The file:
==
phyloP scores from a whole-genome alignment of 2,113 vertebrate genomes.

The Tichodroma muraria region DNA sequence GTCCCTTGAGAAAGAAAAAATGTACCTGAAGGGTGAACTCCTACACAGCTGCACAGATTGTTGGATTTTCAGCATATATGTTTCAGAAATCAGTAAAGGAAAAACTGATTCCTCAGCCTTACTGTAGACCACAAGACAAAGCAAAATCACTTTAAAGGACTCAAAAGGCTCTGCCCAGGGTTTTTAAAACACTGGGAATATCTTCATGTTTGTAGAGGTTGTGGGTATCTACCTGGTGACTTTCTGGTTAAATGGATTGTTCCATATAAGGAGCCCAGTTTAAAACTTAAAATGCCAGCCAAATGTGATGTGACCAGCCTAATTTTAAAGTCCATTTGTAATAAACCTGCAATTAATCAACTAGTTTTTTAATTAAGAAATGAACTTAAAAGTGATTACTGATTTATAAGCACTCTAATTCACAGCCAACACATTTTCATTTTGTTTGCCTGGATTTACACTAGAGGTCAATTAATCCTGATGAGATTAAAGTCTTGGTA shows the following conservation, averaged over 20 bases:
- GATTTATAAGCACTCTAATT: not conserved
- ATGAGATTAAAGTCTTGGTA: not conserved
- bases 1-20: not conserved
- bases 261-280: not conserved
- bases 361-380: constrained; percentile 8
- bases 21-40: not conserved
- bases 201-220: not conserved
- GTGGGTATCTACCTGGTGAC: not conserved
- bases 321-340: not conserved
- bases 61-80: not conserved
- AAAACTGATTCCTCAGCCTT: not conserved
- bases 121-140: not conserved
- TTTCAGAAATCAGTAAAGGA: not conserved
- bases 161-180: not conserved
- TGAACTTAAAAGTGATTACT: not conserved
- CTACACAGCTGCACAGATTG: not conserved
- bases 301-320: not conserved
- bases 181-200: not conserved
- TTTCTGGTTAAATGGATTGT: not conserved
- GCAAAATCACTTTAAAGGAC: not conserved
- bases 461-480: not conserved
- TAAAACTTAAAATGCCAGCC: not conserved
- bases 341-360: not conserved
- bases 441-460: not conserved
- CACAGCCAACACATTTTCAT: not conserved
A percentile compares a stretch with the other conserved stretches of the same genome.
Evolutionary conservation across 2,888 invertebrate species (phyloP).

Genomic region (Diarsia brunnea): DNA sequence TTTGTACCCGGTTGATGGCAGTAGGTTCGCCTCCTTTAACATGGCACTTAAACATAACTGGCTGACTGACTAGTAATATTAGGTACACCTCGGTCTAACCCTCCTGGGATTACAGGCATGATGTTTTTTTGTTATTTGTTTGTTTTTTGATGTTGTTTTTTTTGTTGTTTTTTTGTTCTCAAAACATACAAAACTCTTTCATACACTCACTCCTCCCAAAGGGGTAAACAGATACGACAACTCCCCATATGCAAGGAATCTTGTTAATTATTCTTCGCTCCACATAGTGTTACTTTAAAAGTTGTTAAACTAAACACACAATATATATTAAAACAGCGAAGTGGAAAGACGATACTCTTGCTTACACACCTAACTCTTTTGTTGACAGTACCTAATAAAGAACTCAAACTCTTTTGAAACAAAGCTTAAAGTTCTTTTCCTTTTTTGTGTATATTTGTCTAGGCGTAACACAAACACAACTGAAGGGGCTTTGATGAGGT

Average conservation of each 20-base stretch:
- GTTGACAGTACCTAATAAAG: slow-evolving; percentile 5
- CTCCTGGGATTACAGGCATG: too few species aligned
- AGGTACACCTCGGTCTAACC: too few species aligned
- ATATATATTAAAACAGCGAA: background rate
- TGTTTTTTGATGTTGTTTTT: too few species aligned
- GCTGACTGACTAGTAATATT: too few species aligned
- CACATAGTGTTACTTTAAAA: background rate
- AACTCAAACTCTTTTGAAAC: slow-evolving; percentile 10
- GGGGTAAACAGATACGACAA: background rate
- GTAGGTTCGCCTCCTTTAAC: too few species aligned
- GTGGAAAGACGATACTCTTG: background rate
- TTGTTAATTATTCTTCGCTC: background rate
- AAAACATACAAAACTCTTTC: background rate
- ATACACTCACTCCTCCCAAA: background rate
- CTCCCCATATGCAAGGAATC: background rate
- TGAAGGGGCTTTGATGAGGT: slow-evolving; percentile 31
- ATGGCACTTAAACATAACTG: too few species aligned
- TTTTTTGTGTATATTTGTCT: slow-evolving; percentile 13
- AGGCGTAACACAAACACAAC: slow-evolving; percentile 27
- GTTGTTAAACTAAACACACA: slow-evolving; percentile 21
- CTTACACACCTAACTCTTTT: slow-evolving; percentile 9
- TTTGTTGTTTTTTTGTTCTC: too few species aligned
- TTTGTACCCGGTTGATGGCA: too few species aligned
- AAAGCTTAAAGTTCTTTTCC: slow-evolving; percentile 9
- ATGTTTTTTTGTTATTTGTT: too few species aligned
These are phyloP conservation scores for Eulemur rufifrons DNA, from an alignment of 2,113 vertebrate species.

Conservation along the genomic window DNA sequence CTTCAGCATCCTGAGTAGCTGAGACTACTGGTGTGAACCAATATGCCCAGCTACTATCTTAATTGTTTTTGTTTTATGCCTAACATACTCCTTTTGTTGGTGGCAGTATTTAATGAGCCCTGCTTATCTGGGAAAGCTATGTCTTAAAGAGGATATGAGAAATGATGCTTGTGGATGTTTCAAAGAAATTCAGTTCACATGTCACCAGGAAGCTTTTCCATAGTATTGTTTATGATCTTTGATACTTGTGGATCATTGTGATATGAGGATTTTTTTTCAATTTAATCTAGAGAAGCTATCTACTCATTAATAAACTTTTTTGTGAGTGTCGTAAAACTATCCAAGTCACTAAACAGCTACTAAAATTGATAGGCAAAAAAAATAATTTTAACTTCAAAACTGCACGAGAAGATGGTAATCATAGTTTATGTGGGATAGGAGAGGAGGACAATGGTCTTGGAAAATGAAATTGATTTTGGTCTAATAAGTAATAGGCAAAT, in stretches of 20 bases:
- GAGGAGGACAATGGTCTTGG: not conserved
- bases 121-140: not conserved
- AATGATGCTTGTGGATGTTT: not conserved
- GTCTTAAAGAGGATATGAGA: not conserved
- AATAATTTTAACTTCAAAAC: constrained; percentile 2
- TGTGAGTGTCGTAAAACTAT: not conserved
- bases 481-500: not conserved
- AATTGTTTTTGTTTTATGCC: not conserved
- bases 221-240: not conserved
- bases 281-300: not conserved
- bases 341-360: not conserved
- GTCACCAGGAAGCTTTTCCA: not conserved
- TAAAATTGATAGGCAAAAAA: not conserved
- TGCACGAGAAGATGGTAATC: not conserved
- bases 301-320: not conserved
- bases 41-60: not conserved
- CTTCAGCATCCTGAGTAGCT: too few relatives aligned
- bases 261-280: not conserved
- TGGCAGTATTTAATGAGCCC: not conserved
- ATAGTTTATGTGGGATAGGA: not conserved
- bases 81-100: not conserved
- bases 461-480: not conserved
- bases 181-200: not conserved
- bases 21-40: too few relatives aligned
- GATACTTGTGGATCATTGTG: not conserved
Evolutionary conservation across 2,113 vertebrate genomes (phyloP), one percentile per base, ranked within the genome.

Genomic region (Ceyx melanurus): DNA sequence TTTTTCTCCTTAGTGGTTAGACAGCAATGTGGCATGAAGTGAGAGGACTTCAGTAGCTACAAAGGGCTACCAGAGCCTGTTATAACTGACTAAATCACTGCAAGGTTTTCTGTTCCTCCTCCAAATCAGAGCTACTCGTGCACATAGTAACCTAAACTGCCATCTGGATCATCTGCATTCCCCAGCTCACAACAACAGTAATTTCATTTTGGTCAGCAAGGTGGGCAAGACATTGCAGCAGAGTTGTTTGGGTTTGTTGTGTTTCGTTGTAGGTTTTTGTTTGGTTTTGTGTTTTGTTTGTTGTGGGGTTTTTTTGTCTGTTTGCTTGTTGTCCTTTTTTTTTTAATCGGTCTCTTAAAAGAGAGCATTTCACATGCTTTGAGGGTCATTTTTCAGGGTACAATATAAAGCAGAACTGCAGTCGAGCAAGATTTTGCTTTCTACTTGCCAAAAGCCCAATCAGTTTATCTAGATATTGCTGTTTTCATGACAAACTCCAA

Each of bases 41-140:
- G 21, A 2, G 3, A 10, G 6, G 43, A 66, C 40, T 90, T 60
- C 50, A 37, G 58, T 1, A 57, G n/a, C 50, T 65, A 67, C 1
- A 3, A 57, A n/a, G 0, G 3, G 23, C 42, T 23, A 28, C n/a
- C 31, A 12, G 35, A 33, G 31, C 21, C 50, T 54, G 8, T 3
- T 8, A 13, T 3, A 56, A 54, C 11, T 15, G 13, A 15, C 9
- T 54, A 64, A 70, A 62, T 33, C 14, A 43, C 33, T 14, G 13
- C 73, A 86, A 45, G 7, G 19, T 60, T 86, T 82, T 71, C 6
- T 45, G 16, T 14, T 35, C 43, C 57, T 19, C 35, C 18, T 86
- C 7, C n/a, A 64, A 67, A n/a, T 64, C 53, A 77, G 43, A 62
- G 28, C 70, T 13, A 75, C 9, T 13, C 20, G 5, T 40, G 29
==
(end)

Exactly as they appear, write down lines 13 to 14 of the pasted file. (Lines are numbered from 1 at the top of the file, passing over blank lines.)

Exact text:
- AAAACTGATTCCTCAGCCTT: not conserved
- bases 121-140: not conserved